New eyewitness law requires follow-up
Published 6:00 pm Tuesday, July 23, 2019
The Louisiana Legislature passed a law in 2018 that addresses problems with eyewitness testimony, and it appears law enforcement agencies are following the suggested procedures. However, only a small minority of 450 agencies have submitted a copy of their reformed procedures to the Louisiana Commission on Law Enforcement and Administration of Criminal Justice.
The Advocate said a lot of training has taken place and law enforcement officials think detectives are properly doing their jobs. The newspaper said it’s probably more a question of oversight than rebellion.
The new Eyewitness Identification Reform law requires protocols, such as; ensuring the officer presenting a photo array of suspects to the eyewitness doesn’t know who is suspected, proper instructions to the witnesses and recording of the witness interviews.
Sheriff Craig Webre of Lafourche Parish helped draft the law and said he understood why the Legislature was looking for assurances of compliance but overworked officers could easily overlook a requirement outside the routine.
Act 466 of 2018 passed the Senate and House unanimously. The Advocate said that was, for the most part, because police accept scientific studies that show eyewitness testimony is fraught with problems from mistaken identities to subtle influences that has led to many being sent to prison for crimes they didn’t commit.
Loren Lampert, executive director of the Louisiana District Attorneys Association, said, “All the parties came together on the bill, really because most of the agencies were doing something very akin to what was being proposed in the statute. When I was chief of police in Alexandria, we had adopted a policy that was very similar.”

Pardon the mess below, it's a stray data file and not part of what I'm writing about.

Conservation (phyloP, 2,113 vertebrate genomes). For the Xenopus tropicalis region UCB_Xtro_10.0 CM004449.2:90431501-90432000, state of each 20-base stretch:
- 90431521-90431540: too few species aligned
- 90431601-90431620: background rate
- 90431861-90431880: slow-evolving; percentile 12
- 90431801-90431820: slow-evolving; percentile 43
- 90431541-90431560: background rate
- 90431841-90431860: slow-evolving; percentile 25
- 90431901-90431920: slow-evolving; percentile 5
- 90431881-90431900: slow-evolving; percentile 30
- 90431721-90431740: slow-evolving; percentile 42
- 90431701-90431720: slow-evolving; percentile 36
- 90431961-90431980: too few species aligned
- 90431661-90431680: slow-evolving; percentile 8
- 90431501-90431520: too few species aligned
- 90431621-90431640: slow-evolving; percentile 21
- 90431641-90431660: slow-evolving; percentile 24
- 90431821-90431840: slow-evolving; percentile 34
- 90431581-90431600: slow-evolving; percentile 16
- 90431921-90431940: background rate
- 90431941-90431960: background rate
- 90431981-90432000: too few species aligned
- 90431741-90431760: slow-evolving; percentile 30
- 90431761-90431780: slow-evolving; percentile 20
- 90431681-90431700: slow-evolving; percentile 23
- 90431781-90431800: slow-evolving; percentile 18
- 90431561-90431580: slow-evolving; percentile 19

The Innocence Project New Orleans said 15 of 16 Louisiana convictions based on eyewitness testimony have been overturned since 1991 when DNA evidence pointed the finger of guilt at someone else. Another 13 convicted people were exonerated during that time period because the eyewitnesses were found to be incorrect.
The newspaper said Archie Williams was exonerated March 23 after 36 years in prison for a 1983 rape conviction based solely on the victim’s identification of him in a photo array. Advanced technology in 2019 found the fingerprints of a serial rapist in the victim’s home, and Williams was freed from prison.
We hope the new law keeps other innocent individuals out of prison. Every law enforcement agency needs to know that filing the required paperwork is the best way to ensure all agencies are in full compliance.